Need, dare, and used to are considered "semi-modal verbs" because they function in much the same way as modal verbs - they are an auxiliary verb that adds information to the main verb, but can't really function alone.
They are different from modal verbs, though, because they behave more like typical verbs - for example, they change to agree with their subjects, they change tense, and they can be combined with other helping verbs like be, have, and do.
Need is used...
Dare is used...
Used to is used...
"Ought to" -- both a modal verb and a semi-modal verb
"Ought to" is a bit of a special case. It has a lot of tendencies of modal verbs - it doesn't ever change forms or use another helping verb.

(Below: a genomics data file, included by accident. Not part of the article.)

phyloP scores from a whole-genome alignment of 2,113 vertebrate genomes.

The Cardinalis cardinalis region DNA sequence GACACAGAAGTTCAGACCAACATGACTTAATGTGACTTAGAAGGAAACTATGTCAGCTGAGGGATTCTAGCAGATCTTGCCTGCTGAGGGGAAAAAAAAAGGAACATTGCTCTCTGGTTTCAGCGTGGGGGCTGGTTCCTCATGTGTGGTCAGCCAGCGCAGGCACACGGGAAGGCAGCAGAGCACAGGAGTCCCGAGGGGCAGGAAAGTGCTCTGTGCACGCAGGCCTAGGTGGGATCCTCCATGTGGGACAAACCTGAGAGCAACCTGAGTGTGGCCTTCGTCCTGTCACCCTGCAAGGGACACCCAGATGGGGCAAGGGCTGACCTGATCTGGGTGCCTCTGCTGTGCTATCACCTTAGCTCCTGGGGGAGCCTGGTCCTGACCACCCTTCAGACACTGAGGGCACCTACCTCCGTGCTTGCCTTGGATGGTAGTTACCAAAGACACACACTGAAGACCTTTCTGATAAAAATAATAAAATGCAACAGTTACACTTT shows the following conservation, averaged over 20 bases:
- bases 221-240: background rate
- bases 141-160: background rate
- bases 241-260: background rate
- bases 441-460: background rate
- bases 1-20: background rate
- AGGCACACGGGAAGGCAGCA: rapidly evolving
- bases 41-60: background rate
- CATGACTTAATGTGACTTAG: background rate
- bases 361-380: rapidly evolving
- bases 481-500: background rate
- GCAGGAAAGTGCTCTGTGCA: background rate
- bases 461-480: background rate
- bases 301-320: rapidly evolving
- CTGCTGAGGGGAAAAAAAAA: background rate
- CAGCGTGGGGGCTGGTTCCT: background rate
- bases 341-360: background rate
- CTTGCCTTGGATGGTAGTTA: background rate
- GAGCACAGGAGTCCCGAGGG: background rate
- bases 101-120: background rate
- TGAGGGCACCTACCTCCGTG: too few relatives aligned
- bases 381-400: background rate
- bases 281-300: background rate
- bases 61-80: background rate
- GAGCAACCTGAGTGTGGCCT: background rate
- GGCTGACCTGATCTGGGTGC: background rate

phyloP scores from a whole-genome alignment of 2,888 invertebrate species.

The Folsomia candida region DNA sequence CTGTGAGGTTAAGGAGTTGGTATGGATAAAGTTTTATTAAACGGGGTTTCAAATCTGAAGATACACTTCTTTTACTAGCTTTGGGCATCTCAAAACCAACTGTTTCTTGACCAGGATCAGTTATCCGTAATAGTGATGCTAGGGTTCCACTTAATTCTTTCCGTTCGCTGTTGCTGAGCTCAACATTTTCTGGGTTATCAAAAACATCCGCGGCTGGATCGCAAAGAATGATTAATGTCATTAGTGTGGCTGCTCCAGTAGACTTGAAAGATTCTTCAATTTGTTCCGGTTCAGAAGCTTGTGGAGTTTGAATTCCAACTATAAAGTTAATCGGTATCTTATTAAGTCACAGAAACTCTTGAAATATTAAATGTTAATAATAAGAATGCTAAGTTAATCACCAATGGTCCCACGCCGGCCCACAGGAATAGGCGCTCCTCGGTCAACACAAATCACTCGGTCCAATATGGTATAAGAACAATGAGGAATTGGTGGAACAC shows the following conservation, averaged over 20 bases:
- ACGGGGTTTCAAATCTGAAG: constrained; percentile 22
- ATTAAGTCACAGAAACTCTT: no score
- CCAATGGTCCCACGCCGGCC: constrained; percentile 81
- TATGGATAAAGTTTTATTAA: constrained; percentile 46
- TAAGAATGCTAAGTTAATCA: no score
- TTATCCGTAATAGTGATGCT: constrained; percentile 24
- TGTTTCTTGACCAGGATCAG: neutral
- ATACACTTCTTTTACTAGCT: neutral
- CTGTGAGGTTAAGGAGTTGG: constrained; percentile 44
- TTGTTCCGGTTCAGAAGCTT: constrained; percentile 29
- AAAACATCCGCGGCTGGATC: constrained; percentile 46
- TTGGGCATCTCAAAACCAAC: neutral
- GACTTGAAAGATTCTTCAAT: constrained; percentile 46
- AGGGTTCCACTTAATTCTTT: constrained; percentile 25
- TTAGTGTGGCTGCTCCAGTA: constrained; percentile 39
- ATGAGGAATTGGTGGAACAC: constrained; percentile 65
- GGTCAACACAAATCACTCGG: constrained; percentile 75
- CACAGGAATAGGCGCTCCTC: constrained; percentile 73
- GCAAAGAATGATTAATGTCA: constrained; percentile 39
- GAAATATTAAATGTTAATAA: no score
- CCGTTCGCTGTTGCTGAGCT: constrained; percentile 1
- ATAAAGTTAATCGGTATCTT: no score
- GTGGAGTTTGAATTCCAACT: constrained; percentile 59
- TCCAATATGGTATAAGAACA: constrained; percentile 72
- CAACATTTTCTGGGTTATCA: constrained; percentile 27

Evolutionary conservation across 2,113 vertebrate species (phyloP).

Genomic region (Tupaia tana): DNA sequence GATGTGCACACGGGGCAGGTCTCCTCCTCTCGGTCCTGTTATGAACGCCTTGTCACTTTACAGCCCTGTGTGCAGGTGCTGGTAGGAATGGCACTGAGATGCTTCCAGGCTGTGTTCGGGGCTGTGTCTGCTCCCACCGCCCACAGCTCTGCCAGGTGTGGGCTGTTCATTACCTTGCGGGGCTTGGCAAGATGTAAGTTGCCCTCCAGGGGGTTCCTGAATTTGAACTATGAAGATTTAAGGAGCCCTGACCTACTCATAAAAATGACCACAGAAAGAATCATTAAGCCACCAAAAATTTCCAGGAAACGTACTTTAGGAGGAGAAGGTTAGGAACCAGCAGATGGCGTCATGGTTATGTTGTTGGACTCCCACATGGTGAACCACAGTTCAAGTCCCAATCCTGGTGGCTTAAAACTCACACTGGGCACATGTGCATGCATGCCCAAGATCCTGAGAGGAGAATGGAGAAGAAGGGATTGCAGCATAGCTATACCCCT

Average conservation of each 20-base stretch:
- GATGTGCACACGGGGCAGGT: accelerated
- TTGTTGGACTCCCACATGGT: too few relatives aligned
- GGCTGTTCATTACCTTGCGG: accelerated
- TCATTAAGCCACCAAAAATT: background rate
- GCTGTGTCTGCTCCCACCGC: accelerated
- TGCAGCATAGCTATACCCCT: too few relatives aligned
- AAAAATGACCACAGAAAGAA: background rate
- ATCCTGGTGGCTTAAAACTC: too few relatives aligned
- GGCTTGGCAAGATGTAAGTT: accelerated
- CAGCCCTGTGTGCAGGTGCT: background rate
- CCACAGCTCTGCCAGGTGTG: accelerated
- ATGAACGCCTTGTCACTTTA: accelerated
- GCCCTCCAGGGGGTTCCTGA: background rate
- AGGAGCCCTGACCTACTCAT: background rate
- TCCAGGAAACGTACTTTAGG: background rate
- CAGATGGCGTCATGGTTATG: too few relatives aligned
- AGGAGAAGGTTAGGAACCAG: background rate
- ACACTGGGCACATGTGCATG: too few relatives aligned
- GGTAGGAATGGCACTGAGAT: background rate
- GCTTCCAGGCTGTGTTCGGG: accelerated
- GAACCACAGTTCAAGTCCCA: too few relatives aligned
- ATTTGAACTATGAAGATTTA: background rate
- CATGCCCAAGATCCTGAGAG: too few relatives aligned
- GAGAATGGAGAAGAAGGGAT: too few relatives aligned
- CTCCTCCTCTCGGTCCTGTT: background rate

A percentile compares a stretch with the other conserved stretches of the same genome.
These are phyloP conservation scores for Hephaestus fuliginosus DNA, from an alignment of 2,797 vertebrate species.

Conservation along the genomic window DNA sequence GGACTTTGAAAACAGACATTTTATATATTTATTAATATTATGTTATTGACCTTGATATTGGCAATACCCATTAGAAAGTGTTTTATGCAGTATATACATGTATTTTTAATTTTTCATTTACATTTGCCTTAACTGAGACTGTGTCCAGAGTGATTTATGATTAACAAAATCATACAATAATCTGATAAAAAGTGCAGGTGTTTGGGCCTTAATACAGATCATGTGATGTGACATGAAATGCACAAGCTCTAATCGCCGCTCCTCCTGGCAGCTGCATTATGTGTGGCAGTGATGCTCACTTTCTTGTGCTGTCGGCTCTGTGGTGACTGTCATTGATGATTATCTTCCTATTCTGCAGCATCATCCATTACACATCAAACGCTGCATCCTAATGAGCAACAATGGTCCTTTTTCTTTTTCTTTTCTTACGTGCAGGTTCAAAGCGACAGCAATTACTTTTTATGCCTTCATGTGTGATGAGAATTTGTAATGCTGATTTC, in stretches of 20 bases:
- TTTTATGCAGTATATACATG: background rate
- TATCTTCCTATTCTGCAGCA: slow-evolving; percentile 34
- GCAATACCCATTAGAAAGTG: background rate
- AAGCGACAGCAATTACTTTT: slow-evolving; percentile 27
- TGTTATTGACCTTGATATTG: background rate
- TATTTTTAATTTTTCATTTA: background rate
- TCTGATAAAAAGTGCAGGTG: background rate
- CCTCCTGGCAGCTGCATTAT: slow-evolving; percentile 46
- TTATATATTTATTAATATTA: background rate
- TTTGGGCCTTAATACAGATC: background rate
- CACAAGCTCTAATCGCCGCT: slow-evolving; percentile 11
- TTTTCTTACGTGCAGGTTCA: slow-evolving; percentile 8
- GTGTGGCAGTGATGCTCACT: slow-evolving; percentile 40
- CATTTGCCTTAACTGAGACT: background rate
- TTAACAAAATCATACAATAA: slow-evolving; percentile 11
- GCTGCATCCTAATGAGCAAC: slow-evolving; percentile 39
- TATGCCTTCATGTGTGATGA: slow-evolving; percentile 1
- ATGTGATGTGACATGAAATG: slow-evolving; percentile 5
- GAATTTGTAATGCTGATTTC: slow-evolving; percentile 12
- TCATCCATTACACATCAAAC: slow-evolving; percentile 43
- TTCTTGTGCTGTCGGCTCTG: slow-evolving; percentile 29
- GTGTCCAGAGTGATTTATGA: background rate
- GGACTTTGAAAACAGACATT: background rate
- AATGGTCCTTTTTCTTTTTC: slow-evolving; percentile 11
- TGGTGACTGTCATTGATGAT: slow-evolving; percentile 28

But, it looks more like a regular verb because you have to include "to" before the main verb.
It just goes to show you, there are always exceptions to the rules!
You can see elements here of both modal and semi-modal verbs. Like a modal verb, you don't add an -s to ought, even though she is in the third person singular. Like a semi-modal verb, you follow ought with to.
Again, you can see elements here of both modal and semi-modal verbs. Like a modal verb, you don't add will before ought, even though we are discussing the future. Like a semi-modal verb, you follow ought with to.